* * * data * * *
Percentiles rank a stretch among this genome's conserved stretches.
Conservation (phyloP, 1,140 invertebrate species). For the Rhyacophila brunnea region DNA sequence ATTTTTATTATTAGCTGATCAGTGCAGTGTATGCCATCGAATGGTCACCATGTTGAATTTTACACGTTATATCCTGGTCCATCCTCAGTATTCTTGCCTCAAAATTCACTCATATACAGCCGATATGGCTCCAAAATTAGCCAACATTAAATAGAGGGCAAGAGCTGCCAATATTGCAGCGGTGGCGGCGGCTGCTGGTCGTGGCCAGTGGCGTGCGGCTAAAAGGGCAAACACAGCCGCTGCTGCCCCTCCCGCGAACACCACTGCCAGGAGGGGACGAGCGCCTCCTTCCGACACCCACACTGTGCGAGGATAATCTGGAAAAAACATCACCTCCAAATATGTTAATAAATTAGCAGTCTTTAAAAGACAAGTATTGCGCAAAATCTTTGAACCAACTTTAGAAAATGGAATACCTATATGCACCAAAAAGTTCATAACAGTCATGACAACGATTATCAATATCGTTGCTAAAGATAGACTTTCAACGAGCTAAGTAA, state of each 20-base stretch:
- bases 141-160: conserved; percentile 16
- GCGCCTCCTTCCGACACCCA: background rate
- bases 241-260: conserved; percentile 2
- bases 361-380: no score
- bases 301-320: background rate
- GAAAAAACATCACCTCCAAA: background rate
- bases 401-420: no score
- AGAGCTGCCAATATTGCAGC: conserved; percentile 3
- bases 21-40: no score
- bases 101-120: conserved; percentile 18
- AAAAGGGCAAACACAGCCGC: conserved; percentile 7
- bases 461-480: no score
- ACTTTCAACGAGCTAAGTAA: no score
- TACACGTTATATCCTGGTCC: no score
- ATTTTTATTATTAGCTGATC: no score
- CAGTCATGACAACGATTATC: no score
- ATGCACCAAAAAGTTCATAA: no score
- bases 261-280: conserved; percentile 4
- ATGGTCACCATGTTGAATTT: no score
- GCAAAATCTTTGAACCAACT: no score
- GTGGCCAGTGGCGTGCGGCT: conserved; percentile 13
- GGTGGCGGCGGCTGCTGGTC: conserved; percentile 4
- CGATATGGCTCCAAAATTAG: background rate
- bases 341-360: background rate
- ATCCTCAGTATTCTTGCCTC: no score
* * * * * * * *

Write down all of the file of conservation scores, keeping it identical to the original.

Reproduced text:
Percentiles rank a stretch among this genome's conserved stretches.
Conservation (phyloP, 1,140 invertebrate species). For the Rhyacophila brunnea region DNA sequence ATTTTTATTATTAGCTGATCAGTGCAGTGTATGCCATCGAATGGTCACCATGTTGAATTTTACACGTTATATCCTGGTCCATCCTCAGTATTCTTGCCTCAAAATTCACTCATATACAGCCGATATGGCTCCAAAATTAGCCAACATTAAATAGAGGGCAAGAGCTGCCAATATTGCAGCGGTGGCGGCGGCTGCTGGTCGTGGCCAGTGGCGTGCGGCTAAAAGGGCAAACACAGCCGCTGCTGCCCCTCCCGCGAACACCACTGCCAGGAGGGGACGAGCGCCTCCTTCCGACACCCACACTGTGCGAGGATAATCTGGAAAAAACATCACCTCCAAATATGTTAATAAATTAGCAGTCTTTAAAAGACAAGTATTGCGCAAAATCTTTGAACCAACTTTAGAAAATGGAATACCTATATGCACCAAAAAGTTCATAACAGTCATGACAACGATTATCAATATCGTTGCTAAAGATAGACTTTCAACGAGCTAAGTAA, state of each 20-base stretch:
- bases 141-160: conserved; percentile 16
- GCGCCTCCTTCCGACACCCA: background rate
- bases 241-260: conserved; percentile 2
- bases 361-380: no score
- bases 301-320: background rate
- GAAAAAACATCACCTCCAAA: background rate
- bases 401-420: no score
- AGAGCTGCCAATATTGCAGC: conserved; percentile 3
- bases 21-40: no score
- bases 101-120: conserved; percentile 18
- AAAAGGGCAAACACAGCCGC: conserved; percentile 7
- bases 461-480: no score
- ACTTTCAACGAGCTAAGTAA: no score
- TACACGTTATATCCTGGTCC: no score
- ATTTTTATTATTAGCTGATC: no score
- CAGTCATGACAACGATTATC: no score
- ATGCACCAAAAAGTTCATAA: no score
- bases 261-280: conserved; percentile 4
- ATGGTCACCATGTTGAATTT: no score
- GCAAAATCTTTGAACCAACT: no score
- GTGGCCAGTGGCGTGCGGCT: conserved; percentile 13
- GGTGGCGGCGGCTGCTGGTC: conserved; percentile 4
- CGATATGGCTCCAAAATTAG: background rate
- bases 341-360: background rate
- ATCCTCAGTATTCTTGCCTC: no score